X. Tolerance Reassessment Summary
Based on reevaluation of existing data, EPA believes there is sufficient basis to maintain exemption from the requirement of a tolerance for residues of the frost protectant urea when used before harvest in the production of the raw agricultural commodities listed in 40 CFR 180.1117 and inert uses of urea listed in 40 CFR 180.1001.
|Inert Ingredient||Current Tolerance||Reassessment Decision||Uses|
|Exemption listed in 40 CFR 180.1001(c)|
|Exemption listed in 40 CFR 180.1001(d)|
|Urea (CAS 57-13-6)||Exempt||Same||Adjuvant/intensifier for herbicides|
|Exemption listed in 40 CFR 180.1001(e)|
|Commodity||Current Tolerance||Reassessment Decision||Corrected Commodity Definition|
|Bell peppers||Exempt||Same||Pepper, bell|
|Start Printed Page 18201|
|Cherries||Exempt||Same||Cherry, sweet and cherry, tart|
|Chili peppers||Exempt||Same||Pepper, nonbell|
|Chinese cabbage (bok choy, napa)||Exempt||Same||Cabbage, Chinese, bok choy Cabbage, Chinese, napa|
|Cooking peppers||Exempt||Same||Pepper, nonbell sweet|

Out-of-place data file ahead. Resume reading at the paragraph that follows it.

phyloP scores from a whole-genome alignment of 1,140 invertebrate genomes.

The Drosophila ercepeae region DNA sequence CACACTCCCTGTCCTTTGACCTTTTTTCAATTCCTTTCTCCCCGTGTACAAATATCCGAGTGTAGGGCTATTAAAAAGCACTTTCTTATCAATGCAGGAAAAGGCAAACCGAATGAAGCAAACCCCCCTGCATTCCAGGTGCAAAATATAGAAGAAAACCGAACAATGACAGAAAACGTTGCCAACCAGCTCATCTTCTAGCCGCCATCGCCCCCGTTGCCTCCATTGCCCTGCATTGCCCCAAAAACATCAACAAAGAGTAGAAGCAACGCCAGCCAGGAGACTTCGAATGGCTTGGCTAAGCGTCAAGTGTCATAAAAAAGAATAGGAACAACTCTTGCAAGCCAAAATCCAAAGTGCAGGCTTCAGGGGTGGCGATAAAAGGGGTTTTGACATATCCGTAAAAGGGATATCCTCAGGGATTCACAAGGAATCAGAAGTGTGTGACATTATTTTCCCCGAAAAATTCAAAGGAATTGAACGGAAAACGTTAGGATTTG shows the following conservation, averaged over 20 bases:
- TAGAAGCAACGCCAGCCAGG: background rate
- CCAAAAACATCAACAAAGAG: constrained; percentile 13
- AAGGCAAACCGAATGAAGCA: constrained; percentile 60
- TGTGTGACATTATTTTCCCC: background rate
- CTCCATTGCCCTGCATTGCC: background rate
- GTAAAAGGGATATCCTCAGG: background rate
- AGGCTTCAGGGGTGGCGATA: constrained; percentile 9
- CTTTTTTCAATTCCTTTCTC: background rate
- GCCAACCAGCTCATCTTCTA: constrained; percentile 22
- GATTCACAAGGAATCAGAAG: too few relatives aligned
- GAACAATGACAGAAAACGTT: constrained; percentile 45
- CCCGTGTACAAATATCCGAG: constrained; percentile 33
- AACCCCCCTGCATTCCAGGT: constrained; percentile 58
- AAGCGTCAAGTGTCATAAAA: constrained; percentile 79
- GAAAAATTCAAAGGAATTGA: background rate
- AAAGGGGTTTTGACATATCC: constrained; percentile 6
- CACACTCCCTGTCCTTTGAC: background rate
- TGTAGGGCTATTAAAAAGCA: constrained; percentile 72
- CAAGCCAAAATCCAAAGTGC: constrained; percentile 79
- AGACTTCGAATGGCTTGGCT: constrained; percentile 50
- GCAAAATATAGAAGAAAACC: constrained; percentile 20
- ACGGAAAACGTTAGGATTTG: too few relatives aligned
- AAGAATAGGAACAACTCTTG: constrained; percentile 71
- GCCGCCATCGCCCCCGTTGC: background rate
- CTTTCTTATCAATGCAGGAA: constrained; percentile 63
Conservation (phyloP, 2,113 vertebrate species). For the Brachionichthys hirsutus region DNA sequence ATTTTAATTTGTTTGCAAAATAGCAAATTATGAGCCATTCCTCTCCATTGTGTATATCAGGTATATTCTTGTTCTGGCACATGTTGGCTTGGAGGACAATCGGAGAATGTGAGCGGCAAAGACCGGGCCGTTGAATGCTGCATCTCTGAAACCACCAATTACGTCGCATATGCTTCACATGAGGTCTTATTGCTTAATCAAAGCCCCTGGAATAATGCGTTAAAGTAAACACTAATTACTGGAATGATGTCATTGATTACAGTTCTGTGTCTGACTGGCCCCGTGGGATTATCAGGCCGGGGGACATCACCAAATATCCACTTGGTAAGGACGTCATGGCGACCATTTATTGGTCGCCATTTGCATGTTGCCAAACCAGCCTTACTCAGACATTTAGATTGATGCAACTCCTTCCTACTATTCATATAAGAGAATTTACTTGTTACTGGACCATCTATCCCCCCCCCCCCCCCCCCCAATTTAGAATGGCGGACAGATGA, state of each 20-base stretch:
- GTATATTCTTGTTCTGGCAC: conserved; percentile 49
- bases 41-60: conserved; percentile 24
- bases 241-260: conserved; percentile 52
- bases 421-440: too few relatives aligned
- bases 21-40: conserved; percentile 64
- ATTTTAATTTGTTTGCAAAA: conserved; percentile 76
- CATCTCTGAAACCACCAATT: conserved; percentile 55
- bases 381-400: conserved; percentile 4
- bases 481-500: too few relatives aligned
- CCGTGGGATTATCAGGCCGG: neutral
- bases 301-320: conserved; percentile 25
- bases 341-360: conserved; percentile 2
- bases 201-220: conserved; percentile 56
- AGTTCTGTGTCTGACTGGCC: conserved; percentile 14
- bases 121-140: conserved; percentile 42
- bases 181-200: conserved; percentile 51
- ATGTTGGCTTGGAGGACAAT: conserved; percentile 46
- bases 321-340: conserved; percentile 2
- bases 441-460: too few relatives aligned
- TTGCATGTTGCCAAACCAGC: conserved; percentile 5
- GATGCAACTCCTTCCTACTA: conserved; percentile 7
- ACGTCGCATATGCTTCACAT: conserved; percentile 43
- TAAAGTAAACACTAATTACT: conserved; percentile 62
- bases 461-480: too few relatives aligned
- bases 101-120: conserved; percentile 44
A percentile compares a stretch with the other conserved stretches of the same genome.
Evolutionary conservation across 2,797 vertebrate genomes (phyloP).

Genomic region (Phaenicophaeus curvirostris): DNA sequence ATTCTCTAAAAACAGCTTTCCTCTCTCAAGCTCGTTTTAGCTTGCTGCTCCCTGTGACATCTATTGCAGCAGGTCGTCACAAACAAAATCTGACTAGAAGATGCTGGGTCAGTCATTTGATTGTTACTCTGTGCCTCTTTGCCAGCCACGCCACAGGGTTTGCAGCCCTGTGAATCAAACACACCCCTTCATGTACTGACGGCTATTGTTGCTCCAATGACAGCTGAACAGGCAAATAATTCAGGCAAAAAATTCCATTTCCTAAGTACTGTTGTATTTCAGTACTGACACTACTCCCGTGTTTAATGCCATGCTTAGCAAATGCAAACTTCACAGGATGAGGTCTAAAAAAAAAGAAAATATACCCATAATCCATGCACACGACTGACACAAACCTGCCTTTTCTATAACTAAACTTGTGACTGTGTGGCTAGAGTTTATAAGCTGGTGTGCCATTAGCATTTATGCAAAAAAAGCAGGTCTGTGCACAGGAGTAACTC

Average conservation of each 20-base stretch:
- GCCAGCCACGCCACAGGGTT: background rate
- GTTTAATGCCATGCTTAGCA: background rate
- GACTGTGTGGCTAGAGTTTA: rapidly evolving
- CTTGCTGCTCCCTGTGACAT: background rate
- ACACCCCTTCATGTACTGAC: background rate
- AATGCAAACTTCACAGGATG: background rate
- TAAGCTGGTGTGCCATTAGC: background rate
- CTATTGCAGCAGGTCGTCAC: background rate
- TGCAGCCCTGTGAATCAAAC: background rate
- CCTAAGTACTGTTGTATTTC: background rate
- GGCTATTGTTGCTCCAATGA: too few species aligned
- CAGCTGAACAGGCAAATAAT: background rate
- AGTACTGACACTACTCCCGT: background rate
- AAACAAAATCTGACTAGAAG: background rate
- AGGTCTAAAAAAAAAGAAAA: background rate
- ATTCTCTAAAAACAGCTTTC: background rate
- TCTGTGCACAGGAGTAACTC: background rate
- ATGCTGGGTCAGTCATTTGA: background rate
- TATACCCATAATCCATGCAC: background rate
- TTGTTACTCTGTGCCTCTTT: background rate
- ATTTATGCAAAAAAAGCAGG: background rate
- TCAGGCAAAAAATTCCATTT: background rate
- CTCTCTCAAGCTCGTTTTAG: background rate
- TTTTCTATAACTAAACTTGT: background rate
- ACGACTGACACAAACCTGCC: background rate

|Hops||Exempt||Same||Hop, dried cones|
|Macadamia nuts||Exempt||Same||Nut, macadamia|
|Onions||Exempt||Same||Onion, dry bulb Onion, green|
|Start Printed Page 18202|
|Spinach (New Zealand)||Exempt||Same||Spinach, New Zealand|
|Squash (winter and summer)||Exempt||Same||Squash, summer Squash, winter|
|Sugar beets||Exempt||Same||Beet, sugar|
|Sweet pepper||Exempt||Same||Pepper, nonbell, sweet|
|Table beets||Exempt||Same||Beet, garden|
List of SubjectsEnd List of Subjects Start Signature
Dated: March 28, 2002.
Lois A. Rossi,
Director, Special Review and Reregistration Division, Office of Pesticide Programs.
[FR Doc. 02-9071 Filed 4-12-02; 8:45 a.m.]
BILLING CODE 6560-50-S